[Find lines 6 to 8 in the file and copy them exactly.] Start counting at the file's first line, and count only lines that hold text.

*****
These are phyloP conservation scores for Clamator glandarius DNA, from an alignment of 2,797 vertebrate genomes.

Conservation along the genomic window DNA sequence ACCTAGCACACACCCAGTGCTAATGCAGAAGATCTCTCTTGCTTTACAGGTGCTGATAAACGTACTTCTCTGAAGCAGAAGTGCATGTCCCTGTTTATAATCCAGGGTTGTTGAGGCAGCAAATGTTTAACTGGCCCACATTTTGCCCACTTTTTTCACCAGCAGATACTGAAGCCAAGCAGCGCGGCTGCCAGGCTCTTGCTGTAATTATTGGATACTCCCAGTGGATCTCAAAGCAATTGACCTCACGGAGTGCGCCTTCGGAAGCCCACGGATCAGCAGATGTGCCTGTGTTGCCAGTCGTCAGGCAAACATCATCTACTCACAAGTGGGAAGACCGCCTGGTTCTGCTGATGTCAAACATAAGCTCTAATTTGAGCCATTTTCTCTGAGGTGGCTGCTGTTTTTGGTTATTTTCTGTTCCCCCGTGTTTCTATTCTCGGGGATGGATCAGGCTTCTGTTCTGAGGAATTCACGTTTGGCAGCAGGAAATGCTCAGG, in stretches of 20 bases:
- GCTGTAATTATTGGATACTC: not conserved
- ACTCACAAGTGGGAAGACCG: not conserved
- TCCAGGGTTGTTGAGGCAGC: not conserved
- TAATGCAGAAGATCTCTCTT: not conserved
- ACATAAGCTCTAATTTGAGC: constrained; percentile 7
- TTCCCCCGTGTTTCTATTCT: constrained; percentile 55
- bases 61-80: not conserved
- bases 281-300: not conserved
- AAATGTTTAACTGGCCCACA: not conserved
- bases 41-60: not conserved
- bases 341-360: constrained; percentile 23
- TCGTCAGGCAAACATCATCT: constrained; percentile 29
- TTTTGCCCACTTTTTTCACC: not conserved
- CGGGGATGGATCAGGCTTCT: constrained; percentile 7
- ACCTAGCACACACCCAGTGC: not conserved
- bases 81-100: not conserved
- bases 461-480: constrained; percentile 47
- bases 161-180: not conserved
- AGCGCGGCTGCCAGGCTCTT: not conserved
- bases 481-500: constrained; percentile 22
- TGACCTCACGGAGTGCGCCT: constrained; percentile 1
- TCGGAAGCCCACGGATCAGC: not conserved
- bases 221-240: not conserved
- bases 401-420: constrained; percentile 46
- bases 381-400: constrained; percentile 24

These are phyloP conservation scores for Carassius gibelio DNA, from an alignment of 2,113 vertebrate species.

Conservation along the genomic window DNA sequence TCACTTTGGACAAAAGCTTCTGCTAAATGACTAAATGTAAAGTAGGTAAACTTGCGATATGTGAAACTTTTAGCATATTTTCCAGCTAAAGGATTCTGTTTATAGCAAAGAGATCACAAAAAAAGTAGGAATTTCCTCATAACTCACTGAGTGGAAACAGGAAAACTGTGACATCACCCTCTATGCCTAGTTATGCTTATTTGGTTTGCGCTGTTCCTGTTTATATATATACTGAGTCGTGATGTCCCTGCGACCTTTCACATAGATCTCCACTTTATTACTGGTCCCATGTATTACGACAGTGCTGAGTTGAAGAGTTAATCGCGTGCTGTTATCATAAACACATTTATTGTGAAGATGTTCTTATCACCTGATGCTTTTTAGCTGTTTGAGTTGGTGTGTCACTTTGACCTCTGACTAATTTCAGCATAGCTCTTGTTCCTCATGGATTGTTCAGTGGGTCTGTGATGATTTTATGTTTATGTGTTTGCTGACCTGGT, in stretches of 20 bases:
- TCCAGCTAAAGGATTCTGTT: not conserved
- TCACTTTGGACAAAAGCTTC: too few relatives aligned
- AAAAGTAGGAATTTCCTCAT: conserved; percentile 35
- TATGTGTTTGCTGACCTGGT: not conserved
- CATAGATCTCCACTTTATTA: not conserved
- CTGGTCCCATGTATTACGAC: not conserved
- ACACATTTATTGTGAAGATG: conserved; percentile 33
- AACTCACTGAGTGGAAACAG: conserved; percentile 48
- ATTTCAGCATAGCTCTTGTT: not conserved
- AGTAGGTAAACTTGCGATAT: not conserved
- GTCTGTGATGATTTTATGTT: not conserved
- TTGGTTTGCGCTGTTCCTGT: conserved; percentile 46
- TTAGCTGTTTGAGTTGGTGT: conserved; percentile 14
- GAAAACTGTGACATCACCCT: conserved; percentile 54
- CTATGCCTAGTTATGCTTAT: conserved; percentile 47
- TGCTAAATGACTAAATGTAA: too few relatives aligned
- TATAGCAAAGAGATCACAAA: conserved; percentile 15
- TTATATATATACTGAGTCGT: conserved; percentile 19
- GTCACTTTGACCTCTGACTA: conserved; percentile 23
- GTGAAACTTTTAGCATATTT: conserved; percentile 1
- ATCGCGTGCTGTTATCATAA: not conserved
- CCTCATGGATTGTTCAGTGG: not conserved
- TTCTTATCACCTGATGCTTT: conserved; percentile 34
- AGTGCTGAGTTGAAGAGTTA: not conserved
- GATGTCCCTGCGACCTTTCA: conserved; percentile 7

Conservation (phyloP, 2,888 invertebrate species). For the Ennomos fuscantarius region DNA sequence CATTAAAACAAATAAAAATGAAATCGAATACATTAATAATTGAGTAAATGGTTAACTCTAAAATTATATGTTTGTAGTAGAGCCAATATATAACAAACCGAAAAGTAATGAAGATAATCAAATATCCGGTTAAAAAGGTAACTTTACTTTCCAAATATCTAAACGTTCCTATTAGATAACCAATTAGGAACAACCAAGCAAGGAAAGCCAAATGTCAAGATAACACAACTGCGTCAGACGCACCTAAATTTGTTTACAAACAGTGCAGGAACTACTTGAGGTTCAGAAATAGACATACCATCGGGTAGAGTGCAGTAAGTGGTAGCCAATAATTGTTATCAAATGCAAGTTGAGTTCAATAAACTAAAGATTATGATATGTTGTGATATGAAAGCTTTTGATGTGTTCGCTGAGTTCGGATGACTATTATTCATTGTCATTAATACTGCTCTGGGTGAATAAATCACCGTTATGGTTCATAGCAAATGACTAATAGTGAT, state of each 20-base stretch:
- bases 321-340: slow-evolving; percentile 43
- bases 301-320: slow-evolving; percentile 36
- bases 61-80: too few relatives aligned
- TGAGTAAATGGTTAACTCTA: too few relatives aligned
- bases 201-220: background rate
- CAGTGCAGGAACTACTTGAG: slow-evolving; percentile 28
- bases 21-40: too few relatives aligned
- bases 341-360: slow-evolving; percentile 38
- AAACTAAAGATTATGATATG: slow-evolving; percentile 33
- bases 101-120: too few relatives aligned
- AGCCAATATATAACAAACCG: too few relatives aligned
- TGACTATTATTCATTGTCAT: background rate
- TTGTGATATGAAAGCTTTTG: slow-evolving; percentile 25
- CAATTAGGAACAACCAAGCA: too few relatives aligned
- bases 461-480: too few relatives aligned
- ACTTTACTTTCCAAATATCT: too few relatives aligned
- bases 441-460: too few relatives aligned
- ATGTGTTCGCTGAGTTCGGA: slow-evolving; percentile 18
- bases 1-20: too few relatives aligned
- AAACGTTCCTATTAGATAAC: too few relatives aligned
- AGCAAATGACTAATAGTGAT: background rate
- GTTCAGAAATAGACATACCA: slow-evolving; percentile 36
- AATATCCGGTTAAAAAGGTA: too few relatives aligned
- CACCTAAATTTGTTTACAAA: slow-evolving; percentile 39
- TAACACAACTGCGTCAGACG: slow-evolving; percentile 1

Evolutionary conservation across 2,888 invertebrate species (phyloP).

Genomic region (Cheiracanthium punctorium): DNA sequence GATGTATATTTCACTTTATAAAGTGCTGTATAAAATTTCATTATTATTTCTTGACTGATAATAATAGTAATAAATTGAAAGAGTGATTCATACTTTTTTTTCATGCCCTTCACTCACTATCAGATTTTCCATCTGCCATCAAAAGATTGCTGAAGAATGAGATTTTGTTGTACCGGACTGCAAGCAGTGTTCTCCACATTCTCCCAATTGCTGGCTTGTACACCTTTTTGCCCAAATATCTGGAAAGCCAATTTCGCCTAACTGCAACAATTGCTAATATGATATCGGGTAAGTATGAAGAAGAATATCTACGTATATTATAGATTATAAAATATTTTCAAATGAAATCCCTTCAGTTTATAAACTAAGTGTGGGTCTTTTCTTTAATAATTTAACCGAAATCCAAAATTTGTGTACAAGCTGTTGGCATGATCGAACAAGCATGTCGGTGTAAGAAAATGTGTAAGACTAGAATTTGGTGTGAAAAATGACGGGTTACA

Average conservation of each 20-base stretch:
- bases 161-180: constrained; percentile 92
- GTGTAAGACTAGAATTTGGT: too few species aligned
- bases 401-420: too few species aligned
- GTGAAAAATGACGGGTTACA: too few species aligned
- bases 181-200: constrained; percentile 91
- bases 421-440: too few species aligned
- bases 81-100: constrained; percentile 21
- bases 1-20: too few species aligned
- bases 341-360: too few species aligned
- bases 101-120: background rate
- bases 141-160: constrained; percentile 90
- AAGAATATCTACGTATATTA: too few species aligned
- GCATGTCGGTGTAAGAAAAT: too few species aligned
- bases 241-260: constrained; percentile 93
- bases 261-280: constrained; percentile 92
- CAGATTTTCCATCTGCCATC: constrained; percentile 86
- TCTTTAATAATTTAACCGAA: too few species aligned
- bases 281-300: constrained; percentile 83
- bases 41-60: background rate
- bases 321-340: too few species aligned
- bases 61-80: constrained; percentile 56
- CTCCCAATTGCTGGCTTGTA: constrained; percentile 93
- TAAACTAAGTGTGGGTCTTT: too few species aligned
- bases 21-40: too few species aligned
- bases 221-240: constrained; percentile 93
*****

- TAATGCAGAAGATCTCTCTT: not conserved
- ACATAAGCTCTAATTTGAGC: constrained; percentile 7
- TTCCCCCGTGTTTCTATTCT: constrained; percentile 55